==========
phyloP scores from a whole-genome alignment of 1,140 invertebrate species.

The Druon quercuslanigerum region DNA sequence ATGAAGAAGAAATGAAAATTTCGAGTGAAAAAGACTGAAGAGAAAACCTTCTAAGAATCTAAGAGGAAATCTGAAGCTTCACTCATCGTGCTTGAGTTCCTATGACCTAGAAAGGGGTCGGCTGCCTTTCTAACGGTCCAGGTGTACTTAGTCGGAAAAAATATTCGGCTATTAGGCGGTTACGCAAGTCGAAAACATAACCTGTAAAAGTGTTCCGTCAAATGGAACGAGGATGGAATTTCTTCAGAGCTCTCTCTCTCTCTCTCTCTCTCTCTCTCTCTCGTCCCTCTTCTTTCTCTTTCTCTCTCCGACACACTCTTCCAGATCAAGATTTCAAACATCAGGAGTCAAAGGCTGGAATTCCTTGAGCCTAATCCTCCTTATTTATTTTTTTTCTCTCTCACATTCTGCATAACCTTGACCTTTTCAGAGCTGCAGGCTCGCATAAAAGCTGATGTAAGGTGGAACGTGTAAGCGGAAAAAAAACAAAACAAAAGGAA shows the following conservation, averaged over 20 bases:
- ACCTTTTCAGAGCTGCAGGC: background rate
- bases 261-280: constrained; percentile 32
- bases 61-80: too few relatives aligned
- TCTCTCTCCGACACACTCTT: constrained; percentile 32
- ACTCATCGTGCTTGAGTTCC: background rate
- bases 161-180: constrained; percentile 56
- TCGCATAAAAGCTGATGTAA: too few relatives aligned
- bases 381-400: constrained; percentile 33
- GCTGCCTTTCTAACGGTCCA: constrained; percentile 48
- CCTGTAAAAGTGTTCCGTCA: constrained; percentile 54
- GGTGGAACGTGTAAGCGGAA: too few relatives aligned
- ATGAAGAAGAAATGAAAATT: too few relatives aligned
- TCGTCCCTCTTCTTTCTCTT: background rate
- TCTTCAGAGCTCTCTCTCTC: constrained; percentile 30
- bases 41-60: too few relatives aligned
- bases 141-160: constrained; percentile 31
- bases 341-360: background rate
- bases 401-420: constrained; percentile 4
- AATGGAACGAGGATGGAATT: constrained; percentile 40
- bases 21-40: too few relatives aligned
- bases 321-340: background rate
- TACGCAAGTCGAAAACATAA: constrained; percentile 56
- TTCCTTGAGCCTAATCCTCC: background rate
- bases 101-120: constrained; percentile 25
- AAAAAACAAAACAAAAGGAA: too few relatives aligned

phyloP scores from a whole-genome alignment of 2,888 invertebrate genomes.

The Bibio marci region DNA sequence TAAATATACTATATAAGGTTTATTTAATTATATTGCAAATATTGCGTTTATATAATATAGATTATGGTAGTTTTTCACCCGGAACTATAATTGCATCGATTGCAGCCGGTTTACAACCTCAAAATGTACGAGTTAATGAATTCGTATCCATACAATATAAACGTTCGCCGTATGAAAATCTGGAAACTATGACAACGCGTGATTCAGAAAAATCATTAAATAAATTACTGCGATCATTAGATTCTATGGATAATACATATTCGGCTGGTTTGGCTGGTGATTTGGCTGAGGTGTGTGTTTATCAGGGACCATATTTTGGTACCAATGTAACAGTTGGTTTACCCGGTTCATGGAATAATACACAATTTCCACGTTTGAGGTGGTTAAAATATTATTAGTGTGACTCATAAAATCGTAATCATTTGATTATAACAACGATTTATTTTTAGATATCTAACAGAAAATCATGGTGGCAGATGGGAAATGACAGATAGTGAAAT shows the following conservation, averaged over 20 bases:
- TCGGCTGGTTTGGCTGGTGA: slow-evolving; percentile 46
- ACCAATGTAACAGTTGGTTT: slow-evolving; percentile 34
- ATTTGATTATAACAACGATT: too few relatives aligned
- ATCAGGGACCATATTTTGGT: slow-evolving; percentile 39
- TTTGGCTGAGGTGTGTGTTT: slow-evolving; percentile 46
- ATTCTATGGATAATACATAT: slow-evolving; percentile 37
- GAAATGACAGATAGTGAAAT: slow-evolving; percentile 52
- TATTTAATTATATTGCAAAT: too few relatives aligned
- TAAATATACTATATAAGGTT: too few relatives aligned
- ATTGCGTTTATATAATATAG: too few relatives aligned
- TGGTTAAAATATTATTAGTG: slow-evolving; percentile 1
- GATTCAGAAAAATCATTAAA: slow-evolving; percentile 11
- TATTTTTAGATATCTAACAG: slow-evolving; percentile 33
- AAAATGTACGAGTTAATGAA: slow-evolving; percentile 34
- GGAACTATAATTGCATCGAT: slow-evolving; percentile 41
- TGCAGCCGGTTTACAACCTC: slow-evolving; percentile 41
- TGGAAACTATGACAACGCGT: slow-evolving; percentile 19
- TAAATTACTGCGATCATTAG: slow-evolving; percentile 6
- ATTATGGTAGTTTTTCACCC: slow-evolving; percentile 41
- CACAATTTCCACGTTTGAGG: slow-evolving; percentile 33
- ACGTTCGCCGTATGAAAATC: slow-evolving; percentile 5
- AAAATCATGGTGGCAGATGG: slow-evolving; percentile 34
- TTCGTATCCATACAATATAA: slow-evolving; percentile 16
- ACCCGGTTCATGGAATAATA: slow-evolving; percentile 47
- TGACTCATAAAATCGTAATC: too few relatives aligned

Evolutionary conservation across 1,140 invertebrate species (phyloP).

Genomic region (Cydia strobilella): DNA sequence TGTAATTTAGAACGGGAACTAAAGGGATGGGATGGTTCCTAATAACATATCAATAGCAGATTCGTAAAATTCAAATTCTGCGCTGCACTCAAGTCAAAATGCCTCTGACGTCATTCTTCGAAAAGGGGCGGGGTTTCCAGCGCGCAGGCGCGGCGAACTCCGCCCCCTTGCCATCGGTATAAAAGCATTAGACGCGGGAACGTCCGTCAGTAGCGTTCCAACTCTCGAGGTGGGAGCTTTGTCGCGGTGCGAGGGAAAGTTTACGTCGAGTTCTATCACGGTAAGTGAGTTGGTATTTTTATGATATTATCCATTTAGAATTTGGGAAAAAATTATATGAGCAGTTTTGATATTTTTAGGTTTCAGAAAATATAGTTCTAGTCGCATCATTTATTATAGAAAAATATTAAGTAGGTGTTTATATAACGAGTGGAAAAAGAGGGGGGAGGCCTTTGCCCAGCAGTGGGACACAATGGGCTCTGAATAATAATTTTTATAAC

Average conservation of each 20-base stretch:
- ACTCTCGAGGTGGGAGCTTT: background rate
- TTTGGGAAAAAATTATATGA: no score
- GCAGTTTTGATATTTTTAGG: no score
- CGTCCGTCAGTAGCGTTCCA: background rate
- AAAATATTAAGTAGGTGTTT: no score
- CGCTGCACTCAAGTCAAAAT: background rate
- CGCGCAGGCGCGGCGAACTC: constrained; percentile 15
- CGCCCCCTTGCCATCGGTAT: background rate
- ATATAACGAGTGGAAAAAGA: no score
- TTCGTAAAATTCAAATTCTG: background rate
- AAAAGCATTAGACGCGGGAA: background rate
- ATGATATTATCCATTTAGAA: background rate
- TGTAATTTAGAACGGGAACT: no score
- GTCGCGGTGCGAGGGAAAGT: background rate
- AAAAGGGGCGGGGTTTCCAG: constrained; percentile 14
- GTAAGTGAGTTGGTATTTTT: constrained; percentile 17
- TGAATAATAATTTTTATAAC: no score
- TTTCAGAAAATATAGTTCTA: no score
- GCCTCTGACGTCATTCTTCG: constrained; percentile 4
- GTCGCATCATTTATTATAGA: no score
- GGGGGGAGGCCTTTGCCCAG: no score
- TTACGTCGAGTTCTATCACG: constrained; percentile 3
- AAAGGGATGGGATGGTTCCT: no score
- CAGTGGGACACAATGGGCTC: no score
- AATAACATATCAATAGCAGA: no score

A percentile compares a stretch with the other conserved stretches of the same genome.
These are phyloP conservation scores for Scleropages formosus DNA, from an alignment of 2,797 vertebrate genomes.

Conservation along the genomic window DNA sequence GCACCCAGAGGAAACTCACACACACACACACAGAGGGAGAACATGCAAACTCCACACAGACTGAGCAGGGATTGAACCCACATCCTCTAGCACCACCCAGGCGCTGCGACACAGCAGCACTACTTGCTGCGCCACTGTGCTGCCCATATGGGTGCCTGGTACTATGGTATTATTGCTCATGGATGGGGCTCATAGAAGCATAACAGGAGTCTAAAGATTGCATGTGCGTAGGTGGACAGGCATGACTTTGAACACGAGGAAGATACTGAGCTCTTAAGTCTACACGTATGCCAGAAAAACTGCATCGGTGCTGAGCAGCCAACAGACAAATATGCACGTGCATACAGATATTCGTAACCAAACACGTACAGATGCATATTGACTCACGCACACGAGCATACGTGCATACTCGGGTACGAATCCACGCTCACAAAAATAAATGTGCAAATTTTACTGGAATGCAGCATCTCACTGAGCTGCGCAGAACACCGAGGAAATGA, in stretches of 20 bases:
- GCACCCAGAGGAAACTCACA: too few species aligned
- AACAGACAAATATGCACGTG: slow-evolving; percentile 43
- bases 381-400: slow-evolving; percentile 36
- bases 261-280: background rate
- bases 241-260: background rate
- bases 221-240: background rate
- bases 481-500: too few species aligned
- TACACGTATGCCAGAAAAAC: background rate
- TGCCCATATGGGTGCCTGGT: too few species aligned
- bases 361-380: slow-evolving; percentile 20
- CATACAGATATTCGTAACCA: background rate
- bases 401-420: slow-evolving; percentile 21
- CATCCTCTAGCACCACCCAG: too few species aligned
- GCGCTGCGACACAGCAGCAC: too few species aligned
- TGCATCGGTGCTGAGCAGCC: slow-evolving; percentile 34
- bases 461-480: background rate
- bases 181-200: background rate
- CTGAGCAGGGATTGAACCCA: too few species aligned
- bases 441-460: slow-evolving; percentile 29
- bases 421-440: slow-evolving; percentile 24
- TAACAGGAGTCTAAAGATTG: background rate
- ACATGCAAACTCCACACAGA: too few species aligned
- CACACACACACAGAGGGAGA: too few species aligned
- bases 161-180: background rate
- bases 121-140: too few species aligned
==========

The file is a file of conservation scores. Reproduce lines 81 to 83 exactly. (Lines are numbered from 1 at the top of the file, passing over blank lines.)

- CAGTGGGACACAATGGGCTC: no score
- AATAACATATCAATAGCAGA: no score

A percentile compares a stretch with the other conserved stretches of the same genome.